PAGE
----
I was not successful. Fortunately, the mudguard arms are adjustable — something I wish I had realized sooner — and I was able to extend each arm a bit further to affix them to a different mounting point. 

By the way, Tenways didn't include extra hardware. Thankfully, some of the mounting points on the frame for additional accessories have a bolt you can borrow in a pinch if you lose/break one.  

Tenways CGO600 Pro ebike

Oops.  (Image credit: Dan Bracaglia/Future)

4. Wear gloves

I tore up my hands pretty good assembling this bad boy. At one point, while trying to dislodge the aforementioned bolt nub, a small cut began gushing large qualities of blood all over the bike frame, requiring a momentary pause in work and the use of several Band-Aids. Protect your paws. Wear gloves. 

5. Invest in a bike pump and required tools prior

The Tenways CGO600 Pro came with a small, rudimentary bike pump for initial inflation, which I quickly tossed aside. Reaching the recommended PSI with a puny travel pump is nobody's idea of a good time. Unless of course you're Arnold and it's arm day. 

Along with a solid bike helmet and one of the best bike locks, a decent bike bump should top your list of must-have ebike accessories, and ideally be acquired before your new bike arrives. You can expect to spend between $50 and $100 for one that will last the long haul. 

Similarly, research what tools you'll need and have them ready to go. With Tenways, all the necessary tools were included in the box, and unlike the pump, they are of high enough quality to get the job done. 

Tenways CGO600 Pro ebike

All the needed assembly tools came in the box.   (Image credit: Dan Bracaglia/Future)

6. A second set of hands (or repair stand) is useful

I built the Tenways ebike with just the company of my 20-pound dog, who wasn't much help. While construction was clearly doable on my own, there were a couple of times when a second set of hands would've been useful. Alternatively, a bike repair work stand, something I don't currently own but may invest in, would also probably do the trick. 

7. You may still need to swing by a bike shop

When all is said and done, there's still a good chance you'll need to swing by a bike shop to diagnose and/or address small issues you encounter as you ride your new ebike. 

For instance, my maiden voyage with the Tenways CGO600 Pro ebike went quite smoothly: it handles well, the brakes work great, the ride is smooth, and everything feels premium quality.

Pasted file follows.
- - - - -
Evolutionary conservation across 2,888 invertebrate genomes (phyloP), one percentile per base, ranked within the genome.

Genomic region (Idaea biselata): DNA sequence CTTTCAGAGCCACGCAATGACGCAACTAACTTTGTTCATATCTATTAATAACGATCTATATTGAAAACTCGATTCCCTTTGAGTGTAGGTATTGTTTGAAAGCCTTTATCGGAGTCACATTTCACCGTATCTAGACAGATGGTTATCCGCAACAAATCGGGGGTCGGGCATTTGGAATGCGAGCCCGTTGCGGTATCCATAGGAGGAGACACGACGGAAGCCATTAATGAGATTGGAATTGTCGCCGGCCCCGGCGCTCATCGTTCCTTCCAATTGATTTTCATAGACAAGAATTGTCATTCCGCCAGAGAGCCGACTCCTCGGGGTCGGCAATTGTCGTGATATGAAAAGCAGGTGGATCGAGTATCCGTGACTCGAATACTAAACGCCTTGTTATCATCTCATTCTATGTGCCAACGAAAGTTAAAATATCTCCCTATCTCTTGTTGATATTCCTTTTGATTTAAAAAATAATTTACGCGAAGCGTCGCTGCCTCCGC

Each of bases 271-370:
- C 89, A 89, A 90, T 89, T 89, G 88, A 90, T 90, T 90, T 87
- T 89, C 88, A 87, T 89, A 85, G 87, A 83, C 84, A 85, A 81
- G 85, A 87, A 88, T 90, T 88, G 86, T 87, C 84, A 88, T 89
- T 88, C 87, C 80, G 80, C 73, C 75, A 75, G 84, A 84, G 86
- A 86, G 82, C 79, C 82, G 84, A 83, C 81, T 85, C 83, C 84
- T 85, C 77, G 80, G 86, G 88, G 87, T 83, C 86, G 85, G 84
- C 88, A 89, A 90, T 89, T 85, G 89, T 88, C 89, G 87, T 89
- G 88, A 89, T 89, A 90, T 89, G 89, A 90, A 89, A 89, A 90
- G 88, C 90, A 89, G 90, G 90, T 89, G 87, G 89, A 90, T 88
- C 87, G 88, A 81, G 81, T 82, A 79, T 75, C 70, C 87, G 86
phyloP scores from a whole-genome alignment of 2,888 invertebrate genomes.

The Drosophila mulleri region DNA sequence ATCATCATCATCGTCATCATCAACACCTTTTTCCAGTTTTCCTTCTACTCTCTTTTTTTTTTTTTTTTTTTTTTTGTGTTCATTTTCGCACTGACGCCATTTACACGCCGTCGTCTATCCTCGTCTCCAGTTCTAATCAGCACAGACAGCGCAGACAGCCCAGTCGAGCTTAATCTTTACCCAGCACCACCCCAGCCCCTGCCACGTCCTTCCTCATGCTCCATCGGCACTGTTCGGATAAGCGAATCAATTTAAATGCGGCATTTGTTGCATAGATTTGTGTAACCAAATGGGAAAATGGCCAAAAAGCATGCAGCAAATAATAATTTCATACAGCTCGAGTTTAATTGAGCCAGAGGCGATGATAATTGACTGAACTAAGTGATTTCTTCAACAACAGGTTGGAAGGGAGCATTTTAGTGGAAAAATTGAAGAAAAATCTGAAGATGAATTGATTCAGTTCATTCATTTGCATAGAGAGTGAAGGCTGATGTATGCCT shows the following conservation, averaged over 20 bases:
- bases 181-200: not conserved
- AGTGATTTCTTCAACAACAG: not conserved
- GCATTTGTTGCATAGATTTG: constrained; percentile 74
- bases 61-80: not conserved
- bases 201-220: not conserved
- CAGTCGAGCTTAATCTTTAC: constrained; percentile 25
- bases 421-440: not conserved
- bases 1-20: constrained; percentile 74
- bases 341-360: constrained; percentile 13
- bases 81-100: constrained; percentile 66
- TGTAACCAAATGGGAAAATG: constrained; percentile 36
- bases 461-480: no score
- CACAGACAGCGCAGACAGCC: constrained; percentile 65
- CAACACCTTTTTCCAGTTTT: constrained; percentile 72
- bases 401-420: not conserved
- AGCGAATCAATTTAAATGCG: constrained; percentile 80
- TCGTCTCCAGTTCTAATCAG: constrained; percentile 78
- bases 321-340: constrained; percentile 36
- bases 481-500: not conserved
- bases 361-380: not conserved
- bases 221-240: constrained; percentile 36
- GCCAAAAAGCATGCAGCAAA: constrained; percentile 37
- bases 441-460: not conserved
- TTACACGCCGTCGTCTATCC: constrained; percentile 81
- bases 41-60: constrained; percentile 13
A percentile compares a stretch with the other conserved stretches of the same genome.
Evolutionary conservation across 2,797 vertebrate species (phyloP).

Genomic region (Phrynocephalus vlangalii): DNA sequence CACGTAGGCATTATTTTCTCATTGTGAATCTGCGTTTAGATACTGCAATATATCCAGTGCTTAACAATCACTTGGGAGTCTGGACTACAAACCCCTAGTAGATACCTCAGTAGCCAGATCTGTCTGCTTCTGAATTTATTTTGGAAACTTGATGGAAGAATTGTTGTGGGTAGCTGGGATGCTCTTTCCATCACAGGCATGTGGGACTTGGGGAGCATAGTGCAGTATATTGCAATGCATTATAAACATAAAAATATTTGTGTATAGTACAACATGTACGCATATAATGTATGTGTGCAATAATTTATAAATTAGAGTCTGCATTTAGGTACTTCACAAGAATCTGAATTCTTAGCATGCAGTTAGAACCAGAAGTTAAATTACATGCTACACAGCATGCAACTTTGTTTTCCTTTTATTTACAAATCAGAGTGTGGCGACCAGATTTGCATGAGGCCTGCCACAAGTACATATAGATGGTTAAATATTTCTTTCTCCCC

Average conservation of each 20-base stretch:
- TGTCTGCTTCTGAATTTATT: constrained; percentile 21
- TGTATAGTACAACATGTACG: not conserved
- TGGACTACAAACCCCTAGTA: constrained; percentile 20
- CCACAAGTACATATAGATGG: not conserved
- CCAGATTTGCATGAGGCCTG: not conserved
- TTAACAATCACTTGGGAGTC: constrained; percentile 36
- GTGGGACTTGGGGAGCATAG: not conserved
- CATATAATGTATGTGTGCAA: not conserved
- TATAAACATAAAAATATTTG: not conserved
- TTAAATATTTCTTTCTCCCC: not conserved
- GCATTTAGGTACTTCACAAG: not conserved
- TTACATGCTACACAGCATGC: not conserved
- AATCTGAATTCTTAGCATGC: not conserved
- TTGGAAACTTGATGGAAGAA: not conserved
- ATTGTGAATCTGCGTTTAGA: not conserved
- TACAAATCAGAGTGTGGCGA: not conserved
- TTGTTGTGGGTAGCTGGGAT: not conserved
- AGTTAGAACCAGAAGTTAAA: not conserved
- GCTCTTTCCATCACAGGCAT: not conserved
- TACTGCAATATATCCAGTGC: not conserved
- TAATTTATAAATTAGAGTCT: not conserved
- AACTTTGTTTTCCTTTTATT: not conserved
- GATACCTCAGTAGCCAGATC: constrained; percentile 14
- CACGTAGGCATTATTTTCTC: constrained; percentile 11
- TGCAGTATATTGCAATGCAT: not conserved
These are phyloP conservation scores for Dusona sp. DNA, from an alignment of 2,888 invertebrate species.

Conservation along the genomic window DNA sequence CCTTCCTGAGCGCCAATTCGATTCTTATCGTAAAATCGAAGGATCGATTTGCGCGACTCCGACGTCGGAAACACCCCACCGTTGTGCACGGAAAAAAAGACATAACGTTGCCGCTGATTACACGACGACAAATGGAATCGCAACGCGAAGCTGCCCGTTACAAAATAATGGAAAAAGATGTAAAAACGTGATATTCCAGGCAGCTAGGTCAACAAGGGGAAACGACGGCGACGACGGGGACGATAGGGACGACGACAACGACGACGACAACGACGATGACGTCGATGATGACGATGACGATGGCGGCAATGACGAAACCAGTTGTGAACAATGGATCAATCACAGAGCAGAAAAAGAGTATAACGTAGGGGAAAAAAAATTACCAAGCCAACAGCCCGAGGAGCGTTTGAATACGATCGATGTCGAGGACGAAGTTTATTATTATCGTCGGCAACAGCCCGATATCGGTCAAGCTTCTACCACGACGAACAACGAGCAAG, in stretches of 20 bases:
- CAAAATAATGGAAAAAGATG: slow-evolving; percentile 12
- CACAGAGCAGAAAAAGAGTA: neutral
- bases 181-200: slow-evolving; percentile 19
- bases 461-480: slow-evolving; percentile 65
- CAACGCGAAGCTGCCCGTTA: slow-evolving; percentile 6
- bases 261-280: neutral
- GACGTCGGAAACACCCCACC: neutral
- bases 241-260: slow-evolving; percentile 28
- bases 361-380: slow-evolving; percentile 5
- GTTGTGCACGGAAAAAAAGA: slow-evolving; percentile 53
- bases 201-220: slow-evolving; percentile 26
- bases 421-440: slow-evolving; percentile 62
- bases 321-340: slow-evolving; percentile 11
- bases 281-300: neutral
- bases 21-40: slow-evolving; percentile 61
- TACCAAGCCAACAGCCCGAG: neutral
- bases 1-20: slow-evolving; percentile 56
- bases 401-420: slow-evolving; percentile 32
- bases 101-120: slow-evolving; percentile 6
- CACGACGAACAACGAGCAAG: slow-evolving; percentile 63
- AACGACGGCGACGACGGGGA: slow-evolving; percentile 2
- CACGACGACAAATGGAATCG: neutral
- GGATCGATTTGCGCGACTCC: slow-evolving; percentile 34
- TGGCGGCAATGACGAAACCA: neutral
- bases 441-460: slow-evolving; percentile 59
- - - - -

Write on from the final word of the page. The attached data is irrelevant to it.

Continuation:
However, I have noticed a small popping sound as I pedal. It's not super-concerning but I also can't figure out what's causing it. So, before I take any big bike rides, I'll definitely roll by my neighborhood shop for a set of eyes and ears on the issue. 

Building my first ebike – final thoughts

Tenways CGO600 Pro ebike

It takes patience, but building an ebike at home is totally doable. (Image credit: Dan Bracaglia/Future)

There you have it, the seven most significant lessons I learned assembling the Tenways CGO600 Pro ebike. Would I do it again? Likely not any time soon. That said, I now feel a bit more confident in my ebike-building capabilities, even if all I did was tighten bolts and screws. 

I'm also seriously impressed with Tenways' packing job: the CGO600 Pro arrived with its wheels in-true, brake lines fully assembled and no visible damage to any parts. Sure, the construction had hiccups, the directions could've been better quality and extra hardware would've been nice, but ultimately, the ebike's assembly was doable. 

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Dan Bracaglia
Senior Writer, Fitness & Wearables

Dan Bracaglia covers fitness and consumer technology with an emphasis on wearables for Tom's Guide. Based in the US Pacific Northwest, Dan is an avid outdoor adventurer who dabbles in everything from kayaking to snowboarding, but he most enjoys exploring the cities and mountains with his small pup, Belvedere. Dan is currently training to climb some of Washington State's tallest peaks. He's also a big photography nerd.